Also...EVERYONE read Little Brother by Cory Doctorow. It's completely amazing. You won't regret it. Other recent recommendations...Conception, The Astonishing Life of Octavian Nothing and 6 Degrees. All very good. I love my library meetings...I get free, new books!
                The Taiko Dodo and Mitten of Insanity
                I promise not to funfun anymore
                Be happy cause life is good


                • You're reading the Fires Eternal? I read that. Yeah, you need to read the first three before that one to really enjoy them. They go:
                  The Fire Within
                  The Fires Eternal
                  They are VERY good. I recommend them to everyone!

                  Gwendi: You've read The Warrior's Heir? I just finished re-reading it. It was OK, but I'm a girl, and it was sort of confusing at times. I haven't read The Wizard's Heir yet. Was it any good?
                  "at least i thought it was a wall. It sure felt like one. It was hard, it was flat. It stretched out on either side of me. You know... wall." -Bobby Pendragon


                  • I am sick in bed. I finally got around to finishing Reader and Raelynx, the fourth (and supposedly final) book in Sharon Shinn's Twelve Houses series. Enjoyed it, but I liked the other three a bit more.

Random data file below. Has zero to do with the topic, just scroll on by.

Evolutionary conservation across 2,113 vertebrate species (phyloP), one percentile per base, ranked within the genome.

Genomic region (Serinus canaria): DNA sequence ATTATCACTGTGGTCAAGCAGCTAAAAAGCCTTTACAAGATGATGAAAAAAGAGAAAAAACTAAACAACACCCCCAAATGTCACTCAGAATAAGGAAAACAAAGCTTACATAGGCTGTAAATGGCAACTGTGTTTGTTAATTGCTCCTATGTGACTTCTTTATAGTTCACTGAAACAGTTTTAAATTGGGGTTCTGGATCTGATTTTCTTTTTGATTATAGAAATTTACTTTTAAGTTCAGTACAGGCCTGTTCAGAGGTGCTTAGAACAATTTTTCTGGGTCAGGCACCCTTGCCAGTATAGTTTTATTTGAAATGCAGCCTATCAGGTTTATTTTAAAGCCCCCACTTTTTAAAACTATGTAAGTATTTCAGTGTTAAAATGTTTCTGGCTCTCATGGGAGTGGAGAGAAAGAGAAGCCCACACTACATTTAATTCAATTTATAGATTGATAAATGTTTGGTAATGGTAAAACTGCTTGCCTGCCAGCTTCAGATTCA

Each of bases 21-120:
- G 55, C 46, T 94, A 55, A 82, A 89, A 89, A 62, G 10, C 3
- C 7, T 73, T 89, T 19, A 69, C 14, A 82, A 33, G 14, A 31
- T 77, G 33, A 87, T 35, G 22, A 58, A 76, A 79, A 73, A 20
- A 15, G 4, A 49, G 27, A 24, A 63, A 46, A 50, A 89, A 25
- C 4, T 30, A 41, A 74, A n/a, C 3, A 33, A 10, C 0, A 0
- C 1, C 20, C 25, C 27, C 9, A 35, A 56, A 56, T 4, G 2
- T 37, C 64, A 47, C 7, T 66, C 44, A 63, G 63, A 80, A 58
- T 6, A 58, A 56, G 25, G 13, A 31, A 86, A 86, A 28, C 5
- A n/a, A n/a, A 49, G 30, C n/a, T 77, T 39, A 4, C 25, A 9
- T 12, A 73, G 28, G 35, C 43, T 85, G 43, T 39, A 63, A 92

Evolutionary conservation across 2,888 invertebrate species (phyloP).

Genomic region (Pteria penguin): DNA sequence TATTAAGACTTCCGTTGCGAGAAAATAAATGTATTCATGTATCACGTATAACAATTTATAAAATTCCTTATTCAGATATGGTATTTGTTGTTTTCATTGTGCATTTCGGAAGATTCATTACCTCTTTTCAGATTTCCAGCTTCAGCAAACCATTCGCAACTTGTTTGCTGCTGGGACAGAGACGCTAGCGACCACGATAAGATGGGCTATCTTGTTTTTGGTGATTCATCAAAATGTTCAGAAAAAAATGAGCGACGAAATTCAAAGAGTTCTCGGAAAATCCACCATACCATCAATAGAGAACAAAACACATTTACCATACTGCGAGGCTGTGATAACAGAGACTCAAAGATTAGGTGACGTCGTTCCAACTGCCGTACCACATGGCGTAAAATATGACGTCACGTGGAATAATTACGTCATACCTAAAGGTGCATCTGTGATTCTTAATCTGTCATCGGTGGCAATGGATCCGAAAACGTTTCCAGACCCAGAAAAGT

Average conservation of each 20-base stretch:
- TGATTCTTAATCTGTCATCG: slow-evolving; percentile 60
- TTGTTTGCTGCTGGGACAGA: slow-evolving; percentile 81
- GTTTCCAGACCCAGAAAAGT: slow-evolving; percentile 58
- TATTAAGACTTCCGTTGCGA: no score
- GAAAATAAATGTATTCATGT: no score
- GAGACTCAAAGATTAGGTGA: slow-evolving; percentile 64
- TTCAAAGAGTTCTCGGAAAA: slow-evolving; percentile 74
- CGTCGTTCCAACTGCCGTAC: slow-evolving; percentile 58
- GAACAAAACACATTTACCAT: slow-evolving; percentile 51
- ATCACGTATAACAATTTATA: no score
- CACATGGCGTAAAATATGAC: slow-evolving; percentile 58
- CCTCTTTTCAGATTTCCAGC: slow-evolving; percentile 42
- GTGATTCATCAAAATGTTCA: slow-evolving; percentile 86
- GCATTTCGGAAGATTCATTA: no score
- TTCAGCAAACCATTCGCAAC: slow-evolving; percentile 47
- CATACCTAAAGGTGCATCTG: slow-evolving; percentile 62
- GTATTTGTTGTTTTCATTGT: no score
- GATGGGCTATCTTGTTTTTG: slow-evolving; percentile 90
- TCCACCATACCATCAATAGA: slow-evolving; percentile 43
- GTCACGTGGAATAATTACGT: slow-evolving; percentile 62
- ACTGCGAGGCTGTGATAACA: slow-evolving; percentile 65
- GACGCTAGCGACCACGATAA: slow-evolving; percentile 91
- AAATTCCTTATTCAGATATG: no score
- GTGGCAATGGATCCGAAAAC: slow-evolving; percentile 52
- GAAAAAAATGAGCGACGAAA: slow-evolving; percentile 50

However, if you enjoy Robin McKinley's Beauty, I'd highly recommend picking up Sharon Shinn's The Safe-Keeper's Secret/The Truth-Teller's Tale, and The Dream-Maker's Magic. I love these books to death, and they really remind me of McKinley's earlier novels--there's a strong fairy-tale structure, and an interesting logic to the magic that just makes for great storytelling. Basically, in this world (a sort of indeterminate medieval-mixed-Victorian setting, like Beauty) there are three types of magic people: safe-keepers, who can never tell a secret confided in the; truth-tellers who can never tell a lie; and the dream-maker whose mere presence can cause dreams to come true, but who has no volition in granting the wishes and whose own life is filled with tragedy and pain.

                    Or, if you're an Anne McCaffrey fan, I'd recommend finding Shinn's Archangel, 'cause it's mostly just Dragonflight, but with angels instead of dragons and dragonriders.
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                    • And if you're a dragon fan in general, I'd suggest Naomi Novik's Temeraire series, starting with His Majesty's Dragon. It's basically Horatio Hornblower/Jack Aubrey, but with an Air Force in addition to the Navy.

                      Over the course of the 5 books (I still haven't gotten to Victory of Eagles yet -- I was going to pick it up today, but it's not in paperback yet), it deals with the question of what happens when your military "hardware" has a brain and can make its own decisions about how it's being treated....
                      Also, you don't have to wait to be loaned books like Phantom of the Opera -- just head over to, or, if you prefer audiobooks. :-)
                      "...and that's how Snuggles the hamster learned that yes, things COULD always get worse."

                      "You are the most insolent child I have ever had the misfortune to teach." "Thank you."


                      • Huh, I didn't know had Phantom of the Opera...thanks, Garrett!

                        They have a lot of good books...Wuthering Heights (which I need to finish), Pride and Prejudice (which I need to read), and others.